Stuxnet garnered a ton of media attention when it managed to cripple Iran’s nuclear program but a new worm recently detailed by Symantec is attacking the country on a different and perhaps even more damaging level.
A new virus called Narilam started infiltrating the country’s banking systems during the past week. As outlined by the security company, the worm works much like any other in that it copies itself to infected machines, adds registry keys and can be spread via removable drives and over networks.
The code is written in Delphi, a common language used to produce malware. What’s not common about Narilam, however, is the fact that it can manipulate a Microsoft SQL database that is accessible by OLEDB. Symantec says it specifically goes after SQL databases that have one of three distinct names: alim, maliran or shahd.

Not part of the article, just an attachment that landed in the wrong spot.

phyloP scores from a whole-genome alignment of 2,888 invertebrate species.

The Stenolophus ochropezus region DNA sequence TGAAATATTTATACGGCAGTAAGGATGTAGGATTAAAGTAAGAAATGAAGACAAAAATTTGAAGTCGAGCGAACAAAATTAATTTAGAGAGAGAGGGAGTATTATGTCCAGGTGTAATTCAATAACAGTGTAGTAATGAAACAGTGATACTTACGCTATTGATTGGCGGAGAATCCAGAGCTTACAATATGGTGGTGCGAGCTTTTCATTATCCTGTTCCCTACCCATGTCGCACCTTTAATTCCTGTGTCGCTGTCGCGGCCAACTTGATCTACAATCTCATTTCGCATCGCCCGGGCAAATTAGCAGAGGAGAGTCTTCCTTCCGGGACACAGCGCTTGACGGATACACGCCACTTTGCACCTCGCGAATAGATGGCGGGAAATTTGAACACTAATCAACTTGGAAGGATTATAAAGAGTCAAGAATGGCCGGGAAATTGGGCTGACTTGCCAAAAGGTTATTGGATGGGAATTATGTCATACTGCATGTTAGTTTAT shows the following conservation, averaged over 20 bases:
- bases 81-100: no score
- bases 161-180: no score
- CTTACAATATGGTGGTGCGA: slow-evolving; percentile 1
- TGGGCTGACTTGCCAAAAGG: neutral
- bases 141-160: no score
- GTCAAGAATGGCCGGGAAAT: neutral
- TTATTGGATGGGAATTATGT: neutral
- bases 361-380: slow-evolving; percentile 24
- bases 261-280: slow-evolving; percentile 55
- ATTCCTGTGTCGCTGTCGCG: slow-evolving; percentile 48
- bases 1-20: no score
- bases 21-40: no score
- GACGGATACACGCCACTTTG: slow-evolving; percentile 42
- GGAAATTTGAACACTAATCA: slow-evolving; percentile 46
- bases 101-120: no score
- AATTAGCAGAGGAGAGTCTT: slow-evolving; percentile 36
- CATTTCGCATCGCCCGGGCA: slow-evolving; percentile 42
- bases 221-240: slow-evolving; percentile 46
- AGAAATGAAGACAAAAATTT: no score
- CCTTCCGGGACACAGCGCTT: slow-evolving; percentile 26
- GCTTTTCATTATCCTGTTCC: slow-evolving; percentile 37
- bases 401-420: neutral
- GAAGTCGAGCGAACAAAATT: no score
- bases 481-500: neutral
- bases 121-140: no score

Also unlike other malware, Narilam isn’t designed to spy on a user or their data. Instead, the code simply works itself into systems that deal with money and does its best to screw up data. As you can imagine, this is bad news for banks as it could potentially permanently destroy valuable financial records.
At this hour, it seems that the best defense against the worm is a good backup strategy that an institution could resort to in the event they become infected. Even still, Symantec says an infected database could be difficult to restore. Service disruption and permanent loss would both be expected as part of a successful attack.
There’s no word yet on who is responsible for creating the worm. For their part, Iran says the worm hasn’t been a serious concern as of yet. Granted, they probably wouldn’t admit it even if it was causing chaos in the financial sector.
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